Wednesday, January 21, 2015

I usually try to report on the positive stuff, because I don't want to discourage anyone from coming to Africa, but this week has been one of unusual happenings, and I want to assure all my followers that we are doing well.

I am sure that many of you have read or heard the reports of catastrophic flooding in the Southern Region of Malawi, including Blantyre where we are serving.  Although the cyclone which spawned the storm did severe damage here in Blantyre, none of the missionaries were impacted by it.  The trouble is that the less expensive homes here are built of bricks which are only partially fired, and when they get too wet they return to their natural state which is clay.  The mortar they use to build the houses is made of insufficient quantities of cement mixed with river sand. The sand contains a significant portion of dirt and charcoal, which soaks up water.  You can see that the consequences of a sustained torrential rainfall (more than 6 cm/day) combined with strong winds which blow the rain under the roof will eventually cause the collapse of the house.  The walls surrounding the compounds are built even more cheaply, and collapse across the roads, blocking traffic until the neighbors team up to clear the bricks out of the way.  That much rainfall for three or four days also saturates the ground, and coupled with the storm winds up to 90 km/hr brings down large trees, some over 15 m tall which block entire major roadways.

Since the storm,  the missionaries have fanned out into their areas and with the help of  black plastic sheeting purchased by the church, they have covered many exposed portions of homes to prevent further collapsing.  They were also involved in moving families and their possessions into adjacent houses of friends and family.  Although we had over a dozen homes destroyed or significantly damaged in our district, we were fortunate to have no major injuries.  The mother of one of our branch members was caught by falling bricks and severely bruised, but seems to be making a good recovery.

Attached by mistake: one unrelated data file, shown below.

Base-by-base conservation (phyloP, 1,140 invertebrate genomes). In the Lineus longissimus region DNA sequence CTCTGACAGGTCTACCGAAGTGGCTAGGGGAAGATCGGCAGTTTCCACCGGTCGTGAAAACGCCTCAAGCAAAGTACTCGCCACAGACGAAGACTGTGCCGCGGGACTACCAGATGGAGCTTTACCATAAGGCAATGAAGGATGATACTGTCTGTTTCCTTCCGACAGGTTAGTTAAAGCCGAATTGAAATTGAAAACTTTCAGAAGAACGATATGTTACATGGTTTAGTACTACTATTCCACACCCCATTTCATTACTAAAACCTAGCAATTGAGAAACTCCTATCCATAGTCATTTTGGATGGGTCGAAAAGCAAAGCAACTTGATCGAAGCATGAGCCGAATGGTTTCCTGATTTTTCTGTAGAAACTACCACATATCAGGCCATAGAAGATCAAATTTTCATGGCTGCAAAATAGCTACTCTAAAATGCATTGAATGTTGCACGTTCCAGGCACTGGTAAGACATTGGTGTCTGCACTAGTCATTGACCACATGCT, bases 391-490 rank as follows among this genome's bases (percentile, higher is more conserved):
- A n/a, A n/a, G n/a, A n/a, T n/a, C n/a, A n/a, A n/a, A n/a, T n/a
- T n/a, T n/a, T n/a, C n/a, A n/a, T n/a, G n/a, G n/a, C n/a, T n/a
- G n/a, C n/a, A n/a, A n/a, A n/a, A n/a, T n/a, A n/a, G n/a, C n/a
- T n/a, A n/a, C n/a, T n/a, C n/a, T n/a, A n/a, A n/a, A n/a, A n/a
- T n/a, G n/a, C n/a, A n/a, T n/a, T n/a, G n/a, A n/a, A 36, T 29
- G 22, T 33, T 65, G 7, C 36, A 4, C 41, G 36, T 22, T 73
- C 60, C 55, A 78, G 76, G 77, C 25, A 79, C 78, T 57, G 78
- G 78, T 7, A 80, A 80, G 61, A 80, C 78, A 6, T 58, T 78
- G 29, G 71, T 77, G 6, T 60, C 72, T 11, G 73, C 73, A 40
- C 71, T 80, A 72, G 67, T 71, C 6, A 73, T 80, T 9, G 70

I WANT TO EMPHASIZE, The homes we rent for the missionaries are significantly stronger, and are faced with good cement plaster to keep the bricks dry, so they seem to have escaped even minor damage, although we did lose 5 m of wall around one compound because it was undermined by what is usually a very small creek which was carrying about 50 times as much water as normal. And of course, that much rain reveals the leaking places in the roof, so we had crews repairing several roofs.

Once the rains subsided, the runoff took care of most of the water within 24 hours, and now we wait for the end of the rainy season to make more permanent repairs to the damaged homes.  Our main concern now is drinking water.  The runoff silted up the intakes at the Water Board, and there was no input to the city water system for about 4 days.  The natives resort to using ditch water from the runoff, and you see lines of women with water containers on their heads marching back from the places of collection.  We purchased a 750 l. water tank and mounted it in the back of one of our mission trucks.  The Zone Leaders go down the to Water Board and purchase the water directly from the treatment plant, then make the rounds to our flats and deliver water which is stored in large buckets in each location. There is no commercial water delivery such as there is in other parts of Africa.  All in all it has been an eventful week.

The work goes on.  As soon as the rains subsided, and even during the lulls in the storm, our missionaries were out visiting their families, with help, hope, and encouragement as they preach the gospel. They are amazing, dedicated workers for the Lord, and I admire them greatly.